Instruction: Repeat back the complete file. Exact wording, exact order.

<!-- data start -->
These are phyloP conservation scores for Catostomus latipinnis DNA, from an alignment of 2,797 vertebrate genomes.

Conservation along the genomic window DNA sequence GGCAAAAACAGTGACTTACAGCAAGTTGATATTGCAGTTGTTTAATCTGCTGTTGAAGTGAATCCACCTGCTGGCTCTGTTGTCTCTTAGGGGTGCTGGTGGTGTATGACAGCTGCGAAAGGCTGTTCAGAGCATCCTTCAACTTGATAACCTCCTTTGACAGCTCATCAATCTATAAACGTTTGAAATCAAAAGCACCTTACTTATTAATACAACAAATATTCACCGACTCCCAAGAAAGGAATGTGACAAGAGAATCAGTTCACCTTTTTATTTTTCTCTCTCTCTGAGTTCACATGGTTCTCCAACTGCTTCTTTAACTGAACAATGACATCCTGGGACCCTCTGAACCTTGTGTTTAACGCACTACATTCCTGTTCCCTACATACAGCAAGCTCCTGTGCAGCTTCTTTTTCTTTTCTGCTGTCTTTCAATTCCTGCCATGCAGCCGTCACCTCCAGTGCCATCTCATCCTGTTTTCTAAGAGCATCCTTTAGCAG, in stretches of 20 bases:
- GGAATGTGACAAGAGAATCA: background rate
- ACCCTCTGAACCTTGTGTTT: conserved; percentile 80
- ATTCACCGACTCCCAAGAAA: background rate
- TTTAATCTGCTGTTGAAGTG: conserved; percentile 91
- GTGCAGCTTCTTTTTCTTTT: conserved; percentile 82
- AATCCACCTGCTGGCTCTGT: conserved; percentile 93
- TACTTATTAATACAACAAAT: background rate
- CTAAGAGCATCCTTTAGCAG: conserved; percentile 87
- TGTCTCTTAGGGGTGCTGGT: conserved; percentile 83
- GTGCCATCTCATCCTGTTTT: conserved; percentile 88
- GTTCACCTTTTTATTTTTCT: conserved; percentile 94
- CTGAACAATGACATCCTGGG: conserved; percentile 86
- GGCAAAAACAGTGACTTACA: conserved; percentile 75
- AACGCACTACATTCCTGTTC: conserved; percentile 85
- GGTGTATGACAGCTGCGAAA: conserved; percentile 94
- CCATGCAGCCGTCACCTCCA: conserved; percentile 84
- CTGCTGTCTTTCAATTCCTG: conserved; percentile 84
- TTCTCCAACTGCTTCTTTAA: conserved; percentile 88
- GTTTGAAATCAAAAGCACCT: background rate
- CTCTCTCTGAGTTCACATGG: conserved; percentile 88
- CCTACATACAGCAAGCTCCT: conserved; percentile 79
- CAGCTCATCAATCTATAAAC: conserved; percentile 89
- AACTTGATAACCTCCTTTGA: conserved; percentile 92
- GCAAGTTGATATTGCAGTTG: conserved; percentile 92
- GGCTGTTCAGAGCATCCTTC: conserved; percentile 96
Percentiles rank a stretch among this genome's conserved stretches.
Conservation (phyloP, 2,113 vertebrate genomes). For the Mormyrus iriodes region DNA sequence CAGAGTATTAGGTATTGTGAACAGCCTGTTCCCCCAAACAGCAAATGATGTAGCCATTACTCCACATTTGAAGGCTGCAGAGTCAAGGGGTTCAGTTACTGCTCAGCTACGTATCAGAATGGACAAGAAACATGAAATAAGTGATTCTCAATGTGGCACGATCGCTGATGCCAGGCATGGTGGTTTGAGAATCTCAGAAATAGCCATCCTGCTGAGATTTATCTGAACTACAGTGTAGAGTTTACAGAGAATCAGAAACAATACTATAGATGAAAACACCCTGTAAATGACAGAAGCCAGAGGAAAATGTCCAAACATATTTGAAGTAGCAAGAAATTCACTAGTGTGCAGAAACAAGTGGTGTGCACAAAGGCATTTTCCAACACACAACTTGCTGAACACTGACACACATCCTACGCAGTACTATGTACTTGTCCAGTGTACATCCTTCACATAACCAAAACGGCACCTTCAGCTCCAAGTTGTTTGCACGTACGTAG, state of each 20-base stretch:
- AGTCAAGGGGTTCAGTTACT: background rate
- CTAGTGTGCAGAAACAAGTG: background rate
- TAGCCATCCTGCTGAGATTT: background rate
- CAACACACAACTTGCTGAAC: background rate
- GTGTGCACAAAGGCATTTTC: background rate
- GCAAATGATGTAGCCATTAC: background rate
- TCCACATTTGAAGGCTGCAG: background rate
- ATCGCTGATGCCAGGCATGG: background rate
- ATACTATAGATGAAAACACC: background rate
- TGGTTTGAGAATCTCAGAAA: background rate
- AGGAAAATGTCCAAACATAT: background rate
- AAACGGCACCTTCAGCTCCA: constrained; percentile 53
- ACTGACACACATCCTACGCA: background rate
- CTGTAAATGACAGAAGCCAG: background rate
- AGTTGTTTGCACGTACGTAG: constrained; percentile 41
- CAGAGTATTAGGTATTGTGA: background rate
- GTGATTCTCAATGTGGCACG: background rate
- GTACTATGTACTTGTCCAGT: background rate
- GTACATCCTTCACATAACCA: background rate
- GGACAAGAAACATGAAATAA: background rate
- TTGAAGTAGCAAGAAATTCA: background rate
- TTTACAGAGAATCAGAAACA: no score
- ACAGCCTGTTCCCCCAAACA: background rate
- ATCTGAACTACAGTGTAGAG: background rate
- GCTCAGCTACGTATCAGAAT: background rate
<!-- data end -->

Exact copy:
These are phyloP conservation scores for Catostomus latipinnis DNA, from an alignment of 2,797 vertebrate genomes.

Conservation along the genomic window DNA sequence GGCAAAAACAGTGACTTACAGCAAGTTGATATTGCAGTTGTTTAATCTGCTGTTGAAGTGAATCCACCTGCTGGCTCTGTTGTCTCTTAGGGGTGCTGGTGGTGTATGACAGCTGCGAAAGGCTGTTCAGAGCATCCTTCAACTTGATAACCTCCTTTGACAGCTCATCAATCTATAAACGTTTGAAATCAAAAGCACCTTACTTATTAATACAACAAATATTCACCGACTCCCAAGAAAGGAATGTGACAAGAGAATCAGTTCACCTTTTTATTTTTCTCTCTCTCTGAGTTCACATGGTTCTCCAACTGCTTCTTTAACTGAACAATGACATCCTGGGACCCTCTGAACCTTGTGTTTAACGCACTACATTCCTGTTCCCTACATACAGCAAGCTCCTGTGCAGCTTCTTTTTCTTTTCTGCTGTCTTTCAATTCCTGCCATGCAGCCGTCACCTCCAGTGCCATCTCATCCTGTTTTCTAAGAGCATCCTTTAGCAG, in stretches of 20 bases:
- GGAATGTGACAAGAGAATCA: background rate
- ACCCTCTGAACCTTGTGTTT: conserved; percentile 80
- ATTCACCGACTCCCAAGAAA: background rate
- TTTAATCTGCTGTTGAAGTG: conserved; percentile 91
- GTGCAGCTTCTTTTTCTTTT: conserved; percentile 82
- AATCCACCTGCTGGCTCTGT: conserved; percentile 93
- TACTTATTAATACAACAAAT: background rate
- CTAAGAGCATCCTTTAGCAG: conserved; percentile 87
- TGTCTCTTAGGGGTGCTGGT: conserved; percentile 83
- GTGCCATCTCATCCTGTTTT: conserved; percentile 88
- GTTCACCTTTTTATTTTTCT: conserved; percentile 94
- CTGAACAATGACATCCTGGG: conserved; percentile 86
- GGCAAAAACAGTGACTTACA: conserved; percentile 75
- AACGCACTACATTCCTGTTC: conserved; percentile 85
- GGTGTATGACAGCTGCGAAA: conserved; percentile 94
- CCATGCAGCCGTCACCTCCA: conserved; percentile 84
- CTGCTGTCTTTCAATTCCTG: conserved; percentile 84
- TTCTCCAACTGCTTCTTTAA: conserved; percentile 88
- GTTTGAAATCAAAAGCACCT: background rate
- CTCTCTCTGAGTTCACATGG: conserved; percentile 88
- CCTACATACAGCAAGCTCCT: conserved; percentile 79
- CAGCTCATCAATCTATAAAC: conserved; percentile 89
- AACTTGATAACCTCCTTTGA: conserved; percentile 92
- GCAAGTTGATATTGCAGTTG: conserved; percentile 92
- GGCTGTTCAGAGCATCCTTC: conserved; percentile 96
Percentiles rank a stretch among this genome's conserved stretches.
Conservation (phyloP, 2,113 vertebrate genomes). For the Mormyrus iriodes region DNA sequence CAGAGTATTAGGTATTGTGAACAGCCTGTTCCCCCAAACAGCAAATGATGTAGCCATTACTCCACATTTGAAGGCTGCAGAGTCAAGGGGTTCAGTTACTGCTCAGCTACGTATCAGAATGGACAAGAAACATGAAATAAGTGATTCTCAATGTGGCACGATCGCTGATGCCAGGCATGGTGGTTTGAGAATCTCAGAAATAGCCATCCTGCTGAGATTTATCTGAACTACAGTGTAGAGTTTACAGAGAATCAGAAACAATACTATAGATGAAAACACCCTGTAAATGACAGAAGCCAGAGGAAAATGTCCAAACATATTTGAAGTAGCAAGAAATTCACTAGTGTGCAGAAACAAGTGGTGTGCACAAAGGCATTTTCCAACACACAACTTGCTGAACACTGACACACATCCTACGCAGTACTATGTACTTGTCCAGTGTACATCCTTCACATAACCAAAACGGCACCTTCAGCTCCAAGTTGTTTGCACGTACGTAG, state of each 20-base stretch:
- AGTCAAGGGGTTCAGTTACT: background rate
- CTAGTGTGCAGAAACAAGTG: background rate
- TAGCCATCCTGCTGAGATTT: background rate
- CAACACACAACTTGCTGAAC: background rate
- GTGTGCACAAAGGCATTTTC: background rate
- GCAAATGATGTAGCCATTAC: background rate
- TCCACATTTGAAGGCTGCAG: background rate
- ATCGCTGATGCCAGGCATGG: background rate
- ATACTATAGATGAAAACACC: background rate
- TGGTTTGAGAATCTCAGAAA: background rate
- AGGAAAATGTCCAAACATAT: background rate
- AAACGGCACCTTCAGCTCCA: constrained; percentile 53
- ACTGACACACATCCTACGCA: background rate
- CTGTAAATGACAGAAGCCAG: background rate
- AGTTGTTTGCACGTACGTAG: constrained; percentile 41
- CAGAGTATTAGGTATTGTGA: background rate
- GTGATTCTCAATGTGGCACG: background rate
- GTACTATGTACTTGTCCAGT: background rate
- GTACATCCTTCACATAACCA: background rate
- GGACAAGAAACATGAAATAA: background rate
- TTGAAGTAGCAAGAAATTCA: background rate
- TTTACAGAGAATCAGAAACA: no score
- ACAGCCTGTTCCCCCAAACA: background rate
- ATCTGAACTACAGTGTAGAG: background rate
- GCTCAGCTACGTATCAGAAT: background rate